They say the third time's the charm, but for Amy Grant, the release of her third collection of Christmas music, CHRISTMAS TO REMEMBER, in 1999 was really just the continuation of an already grand tradition. Amy first stepped into the seasonal spotlight back in 1983 with the release of A Christmas album, a holiday offering that birthed her now classic and signature song, "TENNESSEE CHRISTMAS." Seven years later, Amy did it again with HOME FOR CHRISTMAS, a Yuletide ride that put another classic into everyone's holiday repertoire: the haunting and elegant "Breath of Heaven." Back in 1993, with two holiday albums under her belt, it seemed only natural to take the magic on stage. That year Amy, together with her hometown Nashville Symphony, started what became an annual tradition--Amy Grant's TENNESSEE CHRISTMAS--a live concert event filled with music, nostalgia, friends and the spirit of the season. To date, the annual tour has raised millions for many of the countless charities Amy supports.
It was also in 1999 that Amy tapped into her other talents and took a turn at television. She not only hosted her own prime-time network television Christmas special, Christmas to Remember, but she starred in the made-for-TV movie, A Song from the Heart. In the movie Amy played a blind music teacher searching for and finding love and meaning. In her own life, Amy did the same. In March of 2000 Amy Grant married Vince Gill, and a year later the family grew with the welcome addition of daughter Corrina Grant Gill.
Today Amy is happily settled into another round of motherhood and celebrating the comforts of home and family. Approaching the anniversary marking her 25th year in the business of making music, Amy Grant has finally come full circle. A 2002 release, LEGACY HYMNS & FAITH, brings Amy both in her music and her faith back to her roots. A collection of favorite hymns (and some newly penned tunes) provides a nostalgic look back at the songs that, as Amy recalls, truly shaped the woman she is today and the truths she holds in her heart. Produced by long time friend and producer Brown Bannister, together with Vince Gill, the music is a comfortable mix of Americana, folk, bluegrass and gospel. Critics might call this musical move a departure for Amy, but in reality, it's a returning. Amy Grant is home again. And happy. And it is these songs that have provided the soundtrack for her life all along its journey.
Amys much-anticipated 2003 release, "Simple Things" was three full years in the making. Was it worth the wait? You bet. Emotional, honest songs, glistening productions, arrangements that sweep through fields of strings and settle into a nest of solo acoustic guitarevery detail of her seventeenth album exceeds the her standards, which are as high as standards come in this business.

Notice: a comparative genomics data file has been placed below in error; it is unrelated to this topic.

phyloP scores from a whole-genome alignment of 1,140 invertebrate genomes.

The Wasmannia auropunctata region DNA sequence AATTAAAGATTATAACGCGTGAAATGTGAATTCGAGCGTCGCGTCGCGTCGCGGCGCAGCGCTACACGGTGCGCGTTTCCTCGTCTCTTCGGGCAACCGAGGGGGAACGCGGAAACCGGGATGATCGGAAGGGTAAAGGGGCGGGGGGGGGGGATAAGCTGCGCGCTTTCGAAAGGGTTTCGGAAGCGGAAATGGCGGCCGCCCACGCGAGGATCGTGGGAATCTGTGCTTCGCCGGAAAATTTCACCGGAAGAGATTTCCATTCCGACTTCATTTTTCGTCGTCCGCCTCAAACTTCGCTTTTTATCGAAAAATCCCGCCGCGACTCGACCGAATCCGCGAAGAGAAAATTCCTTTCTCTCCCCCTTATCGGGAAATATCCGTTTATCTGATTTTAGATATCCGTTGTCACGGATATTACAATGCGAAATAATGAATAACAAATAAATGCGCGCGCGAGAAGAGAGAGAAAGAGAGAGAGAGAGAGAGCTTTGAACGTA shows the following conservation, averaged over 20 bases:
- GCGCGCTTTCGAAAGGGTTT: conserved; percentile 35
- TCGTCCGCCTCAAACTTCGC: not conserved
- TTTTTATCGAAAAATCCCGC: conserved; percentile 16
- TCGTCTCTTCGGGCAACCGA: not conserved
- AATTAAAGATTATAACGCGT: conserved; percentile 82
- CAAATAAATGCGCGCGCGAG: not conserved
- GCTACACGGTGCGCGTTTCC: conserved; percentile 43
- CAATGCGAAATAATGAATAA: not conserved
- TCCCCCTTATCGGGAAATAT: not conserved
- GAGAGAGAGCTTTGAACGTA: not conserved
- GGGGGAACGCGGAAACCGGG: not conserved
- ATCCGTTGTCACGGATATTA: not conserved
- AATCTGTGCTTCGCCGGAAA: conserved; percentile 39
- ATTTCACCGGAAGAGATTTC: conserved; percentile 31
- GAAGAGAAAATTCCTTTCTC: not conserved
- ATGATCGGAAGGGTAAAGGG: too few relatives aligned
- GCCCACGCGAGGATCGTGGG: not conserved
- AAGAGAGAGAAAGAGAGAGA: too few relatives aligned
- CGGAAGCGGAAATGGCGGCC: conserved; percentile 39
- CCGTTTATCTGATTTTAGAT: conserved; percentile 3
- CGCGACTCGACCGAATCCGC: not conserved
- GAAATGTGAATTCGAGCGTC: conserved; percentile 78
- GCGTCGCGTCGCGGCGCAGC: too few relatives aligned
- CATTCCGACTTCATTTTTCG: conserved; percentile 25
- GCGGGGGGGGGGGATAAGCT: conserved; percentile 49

Which brings Simple Things into full circle. From the personal to the global, from the playfulness of "Happy" through the impassioned duet shared by Amy and Vince on "Beautiful," Simple Things is perhaps the most intimate glimpse ever offered into her heart. With tracks brilliantly produced by Keith Thomas, Brown Banister and Wayne Kirkpatrick, this music seems to rush through storms and sunlight before coming to rest in "After the Fire," a summary of all that we've experienced on our own and heard on this discsimple, soft, and quietly triumphant.
In the fall of 2004, the first "best of" collection from Amy to span her pop career, Greatest Hits 1986-2004 (A&M/UTV/UMe), was released featuring two new recordings, "Come Be With Me," featuring Keb Mo and co-written by Beth Nielsen Chapman (Faith Hills "This Kiss"), and "The Water," co-written by Grant and with husband Vince Gill on electric guitar.
Following on the heels of the GOLD certification of "Legacy...Hymns and Faith," Amy again released in May of 2005 a CD of hymns, "Rock of Ages." The new recording contained several classic hymns such as, "Sweet Will of God," "Abide With Me," "Joyful, Joyful," "I Surrender All," as well as the title track, "Rock of Ages," which is a duet with Vince Gill.
Today following 25 years of sharing her music around the world, Amy hosts her first primetime network television series "Three Wishes" on NBC. Wishes come true in the series providing the hopes and dreams of deserving people in towns all across America.
It seems a lifetime ago that a young Nashville girl picked up her guitar and her heart and decided she had something to say to the world. Today Amy Grant would tell you she never meant to leave a legacy, she was just doing what she loved. But those who have been touched by her and her music know differently. Amy Grant knows how to capture a heart. She's been sharing her life, her music and her faith for decades--and somehow, through that amazingly graceful and vulnerable spirit she's caught up thousands in her circle. And that's been the story of Amy Grant's life.